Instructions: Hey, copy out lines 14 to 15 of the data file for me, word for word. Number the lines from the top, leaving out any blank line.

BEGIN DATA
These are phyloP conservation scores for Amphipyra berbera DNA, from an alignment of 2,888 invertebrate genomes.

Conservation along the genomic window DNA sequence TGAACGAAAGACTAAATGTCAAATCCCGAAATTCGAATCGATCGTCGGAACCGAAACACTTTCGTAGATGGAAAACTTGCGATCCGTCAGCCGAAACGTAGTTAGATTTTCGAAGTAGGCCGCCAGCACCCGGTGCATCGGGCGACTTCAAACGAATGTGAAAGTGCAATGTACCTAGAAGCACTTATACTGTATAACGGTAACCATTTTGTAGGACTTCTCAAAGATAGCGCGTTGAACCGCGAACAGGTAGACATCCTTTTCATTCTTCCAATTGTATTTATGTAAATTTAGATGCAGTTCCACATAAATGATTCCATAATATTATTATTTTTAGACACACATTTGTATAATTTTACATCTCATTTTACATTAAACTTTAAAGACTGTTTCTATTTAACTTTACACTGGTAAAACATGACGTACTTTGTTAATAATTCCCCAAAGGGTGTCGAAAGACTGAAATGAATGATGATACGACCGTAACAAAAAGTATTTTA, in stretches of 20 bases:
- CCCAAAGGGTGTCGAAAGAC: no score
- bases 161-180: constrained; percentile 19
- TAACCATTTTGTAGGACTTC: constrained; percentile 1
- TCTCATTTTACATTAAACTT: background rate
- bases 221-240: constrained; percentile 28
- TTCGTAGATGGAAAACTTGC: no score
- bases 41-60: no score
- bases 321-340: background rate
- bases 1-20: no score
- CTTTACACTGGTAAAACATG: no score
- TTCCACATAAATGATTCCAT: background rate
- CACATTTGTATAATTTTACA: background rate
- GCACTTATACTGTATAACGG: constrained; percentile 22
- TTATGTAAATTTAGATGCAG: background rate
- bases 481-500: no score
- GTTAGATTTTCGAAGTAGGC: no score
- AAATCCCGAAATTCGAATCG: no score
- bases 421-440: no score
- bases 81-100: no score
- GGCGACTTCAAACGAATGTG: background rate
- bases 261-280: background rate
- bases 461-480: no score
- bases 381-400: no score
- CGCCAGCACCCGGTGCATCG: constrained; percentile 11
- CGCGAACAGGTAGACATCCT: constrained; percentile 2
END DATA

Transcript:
- CACATTTGTATAATTTTACA: background rate
- GCACTTATACTGTATAACGG: constrained; percentile 22